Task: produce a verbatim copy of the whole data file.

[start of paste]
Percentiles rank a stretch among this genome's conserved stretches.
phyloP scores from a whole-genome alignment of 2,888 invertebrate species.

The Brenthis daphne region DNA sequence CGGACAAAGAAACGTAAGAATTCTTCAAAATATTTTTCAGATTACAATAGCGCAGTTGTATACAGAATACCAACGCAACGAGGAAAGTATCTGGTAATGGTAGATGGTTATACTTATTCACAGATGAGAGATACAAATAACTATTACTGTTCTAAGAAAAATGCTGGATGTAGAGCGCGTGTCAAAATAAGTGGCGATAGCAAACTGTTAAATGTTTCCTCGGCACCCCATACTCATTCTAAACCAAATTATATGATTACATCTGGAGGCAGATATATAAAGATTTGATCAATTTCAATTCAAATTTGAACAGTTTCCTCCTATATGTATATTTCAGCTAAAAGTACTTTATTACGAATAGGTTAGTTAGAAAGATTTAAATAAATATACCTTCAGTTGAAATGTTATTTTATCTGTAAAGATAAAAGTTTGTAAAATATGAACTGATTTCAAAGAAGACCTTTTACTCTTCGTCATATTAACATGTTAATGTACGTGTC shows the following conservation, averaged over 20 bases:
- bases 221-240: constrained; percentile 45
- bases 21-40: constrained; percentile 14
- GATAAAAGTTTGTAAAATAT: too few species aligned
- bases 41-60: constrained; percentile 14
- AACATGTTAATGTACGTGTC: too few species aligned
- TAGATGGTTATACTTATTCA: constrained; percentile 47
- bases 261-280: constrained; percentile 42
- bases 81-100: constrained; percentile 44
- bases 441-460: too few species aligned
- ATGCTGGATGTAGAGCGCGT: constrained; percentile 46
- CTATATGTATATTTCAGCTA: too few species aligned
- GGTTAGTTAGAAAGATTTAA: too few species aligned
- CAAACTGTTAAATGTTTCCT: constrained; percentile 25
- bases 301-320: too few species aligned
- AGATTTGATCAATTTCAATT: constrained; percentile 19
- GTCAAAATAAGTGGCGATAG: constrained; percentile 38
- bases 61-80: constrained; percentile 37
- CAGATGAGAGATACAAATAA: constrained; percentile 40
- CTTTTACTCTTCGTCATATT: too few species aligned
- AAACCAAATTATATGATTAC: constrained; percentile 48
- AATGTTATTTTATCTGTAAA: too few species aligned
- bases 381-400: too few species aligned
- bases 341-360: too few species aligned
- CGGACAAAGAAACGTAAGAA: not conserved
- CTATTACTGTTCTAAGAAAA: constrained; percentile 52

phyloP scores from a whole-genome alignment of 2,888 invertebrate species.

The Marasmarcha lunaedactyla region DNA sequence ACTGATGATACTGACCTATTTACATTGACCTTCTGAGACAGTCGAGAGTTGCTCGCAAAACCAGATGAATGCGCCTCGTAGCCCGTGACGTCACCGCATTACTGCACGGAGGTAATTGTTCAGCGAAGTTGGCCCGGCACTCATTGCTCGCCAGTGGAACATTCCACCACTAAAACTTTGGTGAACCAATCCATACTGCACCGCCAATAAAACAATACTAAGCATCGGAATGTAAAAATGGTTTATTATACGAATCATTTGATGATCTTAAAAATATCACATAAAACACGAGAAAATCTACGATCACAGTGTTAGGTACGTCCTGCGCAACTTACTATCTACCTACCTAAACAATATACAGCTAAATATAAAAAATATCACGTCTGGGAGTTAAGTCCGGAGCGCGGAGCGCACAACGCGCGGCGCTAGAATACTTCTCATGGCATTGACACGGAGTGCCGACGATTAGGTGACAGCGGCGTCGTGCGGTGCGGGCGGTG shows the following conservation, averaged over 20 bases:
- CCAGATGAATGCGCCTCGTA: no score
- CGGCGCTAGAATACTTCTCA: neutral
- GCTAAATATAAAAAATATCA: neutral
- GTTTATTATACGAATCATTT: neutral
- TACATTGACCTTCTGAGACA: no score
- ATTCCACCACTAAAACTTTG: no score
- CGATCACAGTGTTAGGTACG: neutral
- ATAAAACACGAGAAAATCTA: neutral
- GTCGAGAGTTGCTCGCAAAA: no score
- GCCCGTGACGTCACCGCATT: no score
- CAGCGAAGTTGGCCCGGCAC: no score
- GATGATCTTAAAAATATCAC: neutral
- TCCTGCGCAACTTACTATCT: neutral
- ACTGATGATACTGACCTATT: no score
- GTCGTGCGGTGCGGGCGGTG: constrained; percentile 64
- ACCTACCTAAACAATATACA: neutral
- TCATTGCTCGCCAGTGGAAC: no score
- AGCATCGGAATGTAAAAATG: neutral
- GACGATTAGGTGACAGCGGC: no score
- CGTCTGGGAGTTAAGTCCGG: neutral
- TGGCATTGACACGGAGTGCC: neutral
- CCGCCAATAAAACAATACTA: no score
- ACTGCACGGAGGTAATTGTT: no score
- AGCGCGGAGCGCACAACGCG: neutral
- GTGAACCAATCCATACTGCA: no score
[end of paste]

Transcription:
Percentiles rank a stretch among this genome's conserved stretches.
phyloP scores from a whole-genome alignment of 2,888 invertebrate species.

The Brenthis daphne region DNA sequence CGGACAAAGAAACGTAAGAATTCTTCAAAATATTTTTCAGATTACAATAGCGCAGTTGTATACAGAATACCAACGCAACGAGGAAAGTATCTGGTAATGGTAGATGGTTATACTTATTCACAGATGAGAGATACAAATAACTATTACTGTTCTAAGAAAAATGCTGGATGTAGAGCGCGTGTCAAAATAAGTGGCGATAGCAAACTGTTAAATGTTTCCTCGGCACCCCATACTCATTCTAAACCAAATTATATGATTACATCTGGAGGCAGATATATAAAGATTTGATCAATTTCAATTCAAATTTGAACAGTTTCCTCCTATATGTATATTTCAGCTAAAAGTACTTTATTACGAATAGGTTAGTTAGAAAGATTTAAATAAATATACCTTCAGTTGAAATGTTATTTTATCTGTAAAGATAAAAGTTTGTAAAATATGAACTGATTTCAAAGAAGACCTTTTACTCTTCGTCATATTAACATGTTAATGTACGTGTC shows the following conservation, averaged over 20 bases:
- bases 221-240: constrained; percentile 45
- bases 21-40: constrained; percentile 14
- GATAAAAGTTTGTAAAATAT: too few species aligned
- bases 41-60: constrained; percentile 14
- AACATGTTAATGTACGTGTC: too few species aligned
- TAGATGGTTATACTTATTCA: constrained; percentile 47
- bases 261-280: constrained; percentile 42
- bases 81-100: constrained; percentile 44
- bases 441-460: too few species aligned
- ATGCTGGATGTAGAGCGCGT: constrained; percentile 46
- CTATATGTATATTTCAGCTA: too few species aligned
- GGTTAGTTAGAAAGATTTAA: too few species aligned
- CAAACTGTTAAATGTTTCCT: constrained; percentile 25
- bases 301-320: too few species aligned
- AGATTTGATCAATTTCAATT: constrained; percentile 19
- GTCAAAATAAGTGGCGATAG: constrained; percentile 38
- bases 61-80: constrained; percentile 37
- CAGATGAGAGATACAAATAA: constrained; percentile 40
- CTTTTACTCTTCGTCATATT: too few species aligned
- AAACCAAATTATATGATTAC: constrained; percentile 48
- AATGTTATTTTATCTGTAAA: too few species aligned
- bases 381-400: too few species aligned
- bases 341-360: too few species aligned
- CGGACAAAGAAACGTAAGAA: not conserved
- CTATTACTGTTCTAAGAAAA: constrained; percentile 52

phyloP scores from a whole-genome alignment of 2,888 invertebrate species.

The Marasmarcha lunaedactyla region DNA sequence ACTGATGATACTGACCTATTTACATTGACCTTCTGAGACAGTCGAGAGTTGCTCGCAAAACCAGATGAATGCGCCTCGTAGCCCGTGACGTCACCGCATTACTGCACGGAGGTAATTGTTCAGCGAAGTTGGCCCGGCACTCATTGCTCGCCAGTGGAACATTCCACCACTAAAACTTTGGTGAACCAATCCATACTGCACCGCCAATAAAACAATACTAAGCATCGGAATGTAAAAATGGTTTATTATACGAATCATTTGATGATCTTAAAAATATCACATAAAACACGAGAAAATCTACGATCACAGTGTTAGGTACGTCCTGCGCAACTTACTATCTACCTACCTAAACAATATACAGCTAAATATAAAAAATATCACGTCTGGGAGTTAAGTCCGGAGCGCGGAGCGCACAACGCGCGGCGCTAGAATACTTCTCATGGCATTGACACGGAGTGCCGACGATTAGGTGACAGCGGCGTCGTGCGGTGCGGGCGGTG shows the following conservation, averaged over 20 bases:
- CCAGATGAATGCGCCTCGTA: no score
- CGGCGCTAGAATACTTCTCA: neutral
- GCTAAATATAAAAAATATCA: neutral
- GTTTATTATACGAATCATTT: neutral
- TACATTGACCTTCTGAGACA: no score
- ATTCCACCACTAAAACTTTG: no score
- CGATCACAGTGTTAGGTACG: neutral
- ATAAAACACGAGAAAATCTA: neutral
- GTCGAGAGTTGCTCGCAAAA: no score
- GCCCGTGACGTCACCGCATT: no score
- CAGCGAAGTTGGCCCGGCAC: no score
- GATGATCTTAAAAATATCAC: neutral
- TCCTGCGCAACTTACTATCT: neutral
- ACTGATGATACTGACCTATT: no score
- GTCGTGCGGTGCGGGCGGTG: constrained; percentile 64
- ACCTACCTAAACAATATACA: neutral
- TCATTGCTCGCCAGTGGAAC: no score
- AGCATCGGAATGTAAAAATG: neutral
- GACGATTAGGTGACAGCGGC: no score
- CGTCTGGGAGTTAAGTCCGG: neutral
- TGGCATTGACACGGAGTGCC: neutral
- CCGCCAATAAAACAATACTA: no score
- ACTGCACGGAGGTAATTGTT: no score
- AGCGCGGAGCGCACAACGCG: neutral
- GTGAACCAATCCATACTGCA: no score